En­sem­ble Schu­mann

A blend of sound, re­mark­able mu­si­cian­ship

Times of the Islands - - Departments - BY ERIK ENT WISTLE

As sea­son once again comes into full swing and tourists flock to South­west Florida, vis­i­tors and res­i­dents alike can take ad­van­tage of the ver­i­ta­ble em­bar­rass­ment of riches that are to be en­joyed here, both in­doors and out. Among the many de­lights of­fered to mu­sic-lovers at Sani­bel’s BIG ARTS this sea­son is a trio of in­stru­men­tal­ists whose col­lec­tive sound proves to be as re­mark­able as the level of ex­pe­ri­ence and mu­si­cian­ship they each bring to the stage (this year's con­cert is sold out, un­for­tu­nately). With its un­con­ven­tional com­bi­na­tion of oboe, vi­ola and pi­ano, En­sem­ble Schu­mann Oboist Thomas Gal­lant (left), pi­anist Sally Pinkas and vi­o­list Steve Larson are En­sem­ble Schu­mann. The trio's Jan­uary con­cert at BIG ARTS is sold out. has been ex­hil­a­rat­ing au­di­ences with the un­usual and the un­ex­pected for more than 10 years.

This par­tic­u­lar com­bi­na­tion of in­stru­ments has to be heard to be ap­pre­ci­ated, of course. Oboist Thomas Gal­lant notes, "The fact that th­ese in­stru­ments each pro­duce a very unique sound is what makes the group spe­cial. This is not as in a string quar­tet, where there is more of a blend of sound. Here you have a very soul­ful vi­ola sound, with a more stri­dent oboe sound, paired with the many col­ors that a pi­anist can pro­duce.”

Pi­anist Sally Pinkas elab­o­rates: “The most in­ter­est­ing thing is the fact that no­body can hide―each in­stru­ment has a unique color, no two are alike.”

THE MOST IN­TER­EST­ING THING IS THE FACT THAT NO­BODY CAN HIDE— EACH IN­STRU­MENT HAS A UNIQUE COLOR, NO TWO ARE ALIKE.”

—PI­ANIST SALLY PINKAS

The trio's pro­gram nat­u­rally fea­tures mu­sic by the epony­mous Schu­mann (Ada­gio and Al­le­gro for vi­ola and pi­ano, Op. 70), as well as Mozart (the pop­u­lar “Kegel­statt” Trio, K. 498) and Bruch (Eight Pieces, Op. 83). In the Mozart and Bruch pieces, the oboe takes the place of the clar­inet, al­low­ing for a fresh au­ral per­spec­tive on th­ese works. Round­ing out the recital is a nov­elty: the Op. 28 Schil­flieder (“Reed Songs”) by Au­gust Klughardt, a Ger­man com­poser who was in the mu­si­cal or­bit of Liszt and Wag­ner. The work’s five move­ments are based on a set of po­ems by Niko­laus Le­nau, telling of the sad­ness of lost love as the poet wan­ders at the edge of a reed-filled pond. Notes Pinkas: “It is quite an over-the-top, emo­tional work, clearly in­debted to the great con­tem­po­rary ro­man­tic com­posers of Klughardt’s time. For the pi­ano, it is a tour de force.”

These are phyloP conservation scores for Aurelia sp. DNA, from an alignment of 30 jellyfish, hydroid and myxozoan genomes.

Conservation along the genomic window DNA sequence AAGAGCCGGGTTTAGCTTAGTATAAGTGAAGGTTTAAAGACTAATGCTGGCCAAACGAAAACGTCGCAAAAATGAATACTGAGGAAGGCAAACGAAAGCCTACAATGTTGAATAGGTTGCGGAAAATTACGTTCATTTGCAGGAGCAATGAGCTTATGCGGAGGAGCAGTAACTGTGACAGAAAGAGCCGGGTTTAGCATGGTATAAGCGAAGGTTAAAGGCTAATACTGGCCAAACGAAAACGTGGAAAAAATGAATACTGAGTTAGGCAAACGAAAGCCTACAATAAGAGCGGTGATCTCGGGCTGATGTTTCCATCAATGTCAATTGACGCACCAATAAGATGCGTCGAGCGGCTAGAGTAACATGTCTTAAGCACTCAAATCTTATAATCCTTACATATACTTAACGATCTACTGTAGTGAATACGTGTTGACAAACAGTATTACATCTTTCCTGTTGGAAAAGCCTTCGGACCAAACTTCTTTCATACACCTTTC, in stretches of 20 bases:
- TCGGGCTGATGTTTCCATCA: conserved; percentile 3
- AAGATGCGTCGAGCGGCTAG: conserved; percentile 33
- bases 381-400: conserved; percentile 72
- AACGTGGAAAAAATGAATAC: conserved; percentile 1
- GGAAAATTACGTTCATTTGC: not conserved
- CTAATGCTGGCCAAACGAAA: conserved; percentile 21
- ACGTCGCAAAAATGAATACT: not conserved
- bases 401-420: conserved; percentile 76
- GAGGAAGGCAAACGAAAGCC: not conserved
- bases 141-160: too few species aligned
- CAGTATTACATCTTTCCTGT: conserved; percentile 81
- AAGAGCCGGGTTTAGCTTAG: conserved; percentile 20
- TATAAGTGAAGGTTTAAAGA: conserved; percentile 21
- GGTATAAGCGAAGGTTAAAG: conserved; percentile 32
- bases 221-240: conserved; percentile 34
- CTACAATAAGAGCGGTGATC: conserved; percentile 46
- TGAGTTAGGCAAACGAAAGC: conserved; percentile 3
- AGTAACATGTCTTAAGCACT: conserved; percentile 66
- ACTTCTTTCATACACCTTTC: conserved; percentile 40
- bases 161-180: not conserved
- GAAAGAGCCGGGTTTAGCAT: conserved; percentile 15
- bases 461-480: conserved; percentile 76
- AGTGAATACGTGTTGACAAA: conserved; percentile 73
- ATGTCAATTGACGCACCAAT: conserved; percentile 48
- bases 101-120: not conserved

The En­sem­ble is now en­joy­ing the ben­e­fits of hav­ing per­formed to­gether for over a decade. “One of the great things is the free­dom,” ob­serves vi­o­list Steve Larson. “We’ve got­ten to know each other’s play­ing, we’ve got­ten to know how to com­mu­ni­cate with each other, and it al­lows us to take in­ter­pre­tive risks on stage and vary our in­ter­pre­ta­tion from per­for­mance to per­for­mance.”

And per­haps most im­por­tantly, as Gal­lant points out, “We have great chem­istry to­gether.”

Pi­anist, in­struc­tor and mu­si­col­o­gist Erik En­twistle re­ceived an un­der­grad­u­ate de­gree in mu­sic from Dart­mouth Col­lege. He earned a post-grad­u­ate de­gree in pi­ano per­for­mance at Wash­ing­ton Uni­ver­sity in St. Louis. He earned his doc­tor­ate in mu­si­col­ogy at the Uni­ver­sity of Cal­i­for­nia, Santa Bar­bara. He teaches on Sani­bel.

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